Mum’s kitchen safety appeal

A mum who lost her son in a chip pan blaze is backing a fire brigade campaign to target kitchen fires.

Lynn Ford has been a tireless safety campaigner following the death of son Andrew, 22, around Christmas in 2005.

Cleveland Fire Kitchen Safety Campaign.
From left Karen Hunter, Director of Community Protection Phil Lancaster and Lynn Ford

Cleveland Fire Kitchen Safety Campaign. From left Karen Hunter, Director of Community Protection Phil Lancaster and Lynn Ford

Now she is marking the 10th anniversary of the tragedy by supporting Cleveland Fire Brigade’s latest kitchen fire safety campaign.

Lynn, who originally comes from Owton Manor, in Hartlepool, but now lives in Stockton attended a launch event at Cleveland Fire Brigade’s headquarters in Hartlepool where a hard-hitting video of Lynn telling Andrew’s story was played.

She said: “It is hard but even if it just saves one person it is worth it.

“I wouldn’t like another mum or dad to sit where I am sat because it is painful.”

It is hard but even if it just saves one person it is worth it

Lynn Ford

Andrew died in December 2005 after coming home from a night out celebrating a friend’s birthday and put an old chip pan on.

But he fell asleep and the whole house in Surbiton Road, Stockton, went up in flames.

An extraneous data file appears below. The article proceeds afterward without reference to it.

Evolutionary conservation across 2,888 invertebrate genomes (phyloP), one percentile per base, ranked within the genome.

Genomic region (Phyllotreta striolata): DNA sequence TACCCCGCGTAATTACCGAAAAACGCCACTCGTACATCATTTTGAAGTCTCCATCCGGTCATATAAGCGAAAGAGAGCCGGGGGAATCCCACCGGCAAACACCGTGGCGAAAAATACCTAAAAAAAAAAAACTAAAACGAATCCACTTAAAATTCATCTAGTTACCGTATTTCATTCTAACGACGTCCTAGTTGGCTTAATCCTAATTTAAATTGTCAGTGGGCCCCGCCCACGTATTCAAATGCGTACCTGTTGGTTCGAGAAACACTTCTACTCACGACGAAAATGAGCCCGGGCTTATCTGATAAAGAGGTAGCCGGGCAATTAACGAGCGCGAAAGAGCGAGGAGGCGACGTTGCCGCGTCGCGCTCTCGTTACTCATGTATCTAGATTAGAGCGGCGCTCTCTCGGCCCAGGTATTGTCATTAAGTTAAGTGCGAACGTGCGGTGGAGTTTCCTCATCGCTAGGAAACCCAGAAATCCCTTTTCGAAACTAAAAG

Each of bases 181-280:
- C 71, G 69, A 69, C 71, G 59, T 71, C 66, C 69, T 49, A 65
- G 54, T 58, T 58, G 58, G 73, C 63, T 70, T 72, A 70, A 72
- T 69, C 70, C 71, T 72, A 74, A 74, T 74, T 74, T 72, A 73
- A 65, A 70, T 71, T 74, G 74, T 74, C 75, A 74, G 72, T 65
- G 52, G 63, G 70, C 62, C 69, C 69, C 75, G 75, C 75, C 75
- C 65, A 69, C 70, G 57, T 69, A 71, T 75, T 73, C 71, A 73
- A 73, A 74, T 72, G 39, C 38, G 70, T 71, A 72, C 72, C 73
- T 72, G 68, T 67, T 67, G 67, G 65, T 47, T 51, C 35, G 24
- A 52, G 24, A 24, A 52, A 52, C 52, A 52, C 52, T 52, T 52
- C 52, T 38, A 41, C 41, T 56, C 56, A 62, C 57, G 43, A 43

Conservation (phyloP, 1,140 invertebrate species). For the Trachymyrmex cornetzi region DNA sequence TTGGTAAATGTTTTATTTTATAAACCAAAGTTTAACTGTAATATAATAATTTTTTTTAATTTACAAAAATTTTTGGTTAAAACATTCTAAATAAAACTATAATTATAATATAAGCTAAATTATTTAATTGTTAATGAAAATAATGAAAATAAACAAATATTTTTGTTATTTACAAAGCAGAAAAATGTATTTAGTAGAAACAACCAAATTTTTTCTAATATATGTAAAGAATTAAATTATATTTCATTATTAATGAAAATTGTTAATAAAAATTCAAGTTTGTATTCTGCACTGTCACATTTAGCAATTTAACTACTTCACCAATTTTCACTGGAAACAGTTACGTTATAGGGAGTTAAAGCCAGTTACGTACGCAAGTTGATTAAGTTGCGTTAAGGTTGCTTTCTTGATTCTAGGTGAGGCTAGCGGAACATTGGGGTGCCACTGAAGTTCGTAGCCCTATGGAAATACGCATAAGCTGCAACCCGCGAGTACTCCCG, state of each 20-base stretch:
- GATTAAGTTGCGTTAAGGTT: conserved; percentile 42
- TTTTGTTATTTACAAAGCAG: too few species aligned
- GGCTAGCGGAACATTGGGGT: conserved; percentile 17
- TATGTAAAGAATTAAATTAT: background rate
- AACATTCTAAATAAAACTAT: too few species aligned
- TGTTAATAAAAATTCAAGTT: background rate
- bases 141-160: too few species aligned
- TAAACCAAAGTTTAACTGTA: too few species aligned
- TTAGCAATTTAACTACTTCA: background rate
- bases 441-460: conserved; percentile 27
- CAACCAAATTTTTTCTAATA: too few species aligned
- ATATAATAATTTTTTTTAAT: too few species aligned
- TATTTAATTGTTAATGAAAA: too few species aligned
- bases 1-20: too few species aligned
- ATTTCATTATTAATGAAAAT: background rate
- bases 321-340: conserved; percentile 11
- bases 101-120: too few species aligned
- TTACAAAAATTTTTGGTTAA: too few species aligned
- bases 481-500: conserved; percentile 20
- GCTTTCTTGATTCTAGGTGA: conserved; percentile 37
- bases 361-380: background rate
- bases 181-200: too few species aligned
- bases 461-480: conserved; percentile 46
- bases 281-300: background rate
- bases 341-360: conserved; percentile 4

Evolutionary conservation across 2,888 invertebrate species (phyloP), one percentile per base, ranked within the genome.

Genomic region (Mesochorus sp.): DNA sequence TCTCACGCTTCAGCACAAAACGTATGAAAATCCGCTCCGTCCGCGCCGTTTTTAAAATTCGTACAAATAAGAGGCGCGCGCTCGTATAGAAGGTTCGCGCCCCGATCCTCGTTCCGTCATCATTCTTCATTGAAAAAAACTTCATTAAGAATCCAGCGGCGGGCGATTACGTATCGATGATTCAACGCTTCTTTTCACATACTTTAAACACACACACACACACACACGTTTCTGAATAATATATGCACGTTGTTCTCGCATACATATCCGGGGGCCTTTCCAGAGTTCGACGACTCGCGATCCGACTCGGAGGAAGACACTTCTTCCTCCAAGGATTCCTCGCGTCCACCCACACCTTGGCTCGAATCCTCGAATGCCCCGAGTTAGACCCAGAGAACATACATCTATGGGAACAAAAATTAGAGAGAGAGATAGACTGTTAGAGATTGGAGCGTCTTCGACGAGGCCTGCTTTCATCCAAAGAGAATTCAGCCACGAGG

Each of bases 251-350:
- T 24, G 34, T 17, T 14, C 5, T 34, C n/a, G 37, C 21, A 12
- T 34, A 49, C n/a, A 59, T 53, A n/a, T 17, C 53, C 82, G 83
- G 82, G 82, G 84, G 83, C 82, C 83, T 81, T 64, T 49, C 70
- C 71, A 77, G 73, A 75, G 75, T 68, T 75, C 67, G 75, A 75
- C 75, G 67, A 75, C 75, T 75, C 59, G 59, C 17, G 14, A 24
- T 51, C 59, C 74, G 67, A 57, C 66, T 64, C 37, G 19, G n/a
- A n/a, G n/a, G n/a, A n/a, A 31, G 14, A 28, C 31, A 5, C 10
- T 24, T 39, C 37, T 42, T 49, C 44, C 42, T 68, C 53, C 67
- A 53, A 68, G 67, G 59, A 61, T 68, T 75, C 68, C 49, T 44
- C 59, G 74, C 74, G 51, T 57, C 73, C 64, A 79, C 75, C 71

Lynn’s other son Christopher, then 18, only survived by jumping out of an upstairs window moments before a big explosion.

Lynn has also helped to persuade hundreds of students not to have a chip pan by attending a series of fire brigade roadshows across Cleveland over the years.

Phil Lancaster, the brigade’s director of community protection, said: “Lynn is the bravest person I know. She does it to make sure no-one else has to go through this tragedy.”

Almost half of all accidental house fires the brigade was called to in 2015 started in the kitchen including 9 in Hartlepool.

Cooking related fires have fallen by 83% in Cleveland over the last 10 years from 150 in 2005 to 26 in 2015.

But there have still been three chip pan fire deaths since 2005.

The campaign’s safety tips are:

* Never leave cooking unattended;

* Throw away your old chip pan;

* Keep your cooker clean – burnt food can and does cause fires;

* Keep tea towels and clothes away from the cooker and hob;

* Don’t let pan handles stick out – they can easily be knocked off;

* If you are going for a night out make a snack before you go out so you do not cook after drinking;

* Oven chips are a safer alternative to cook than frying.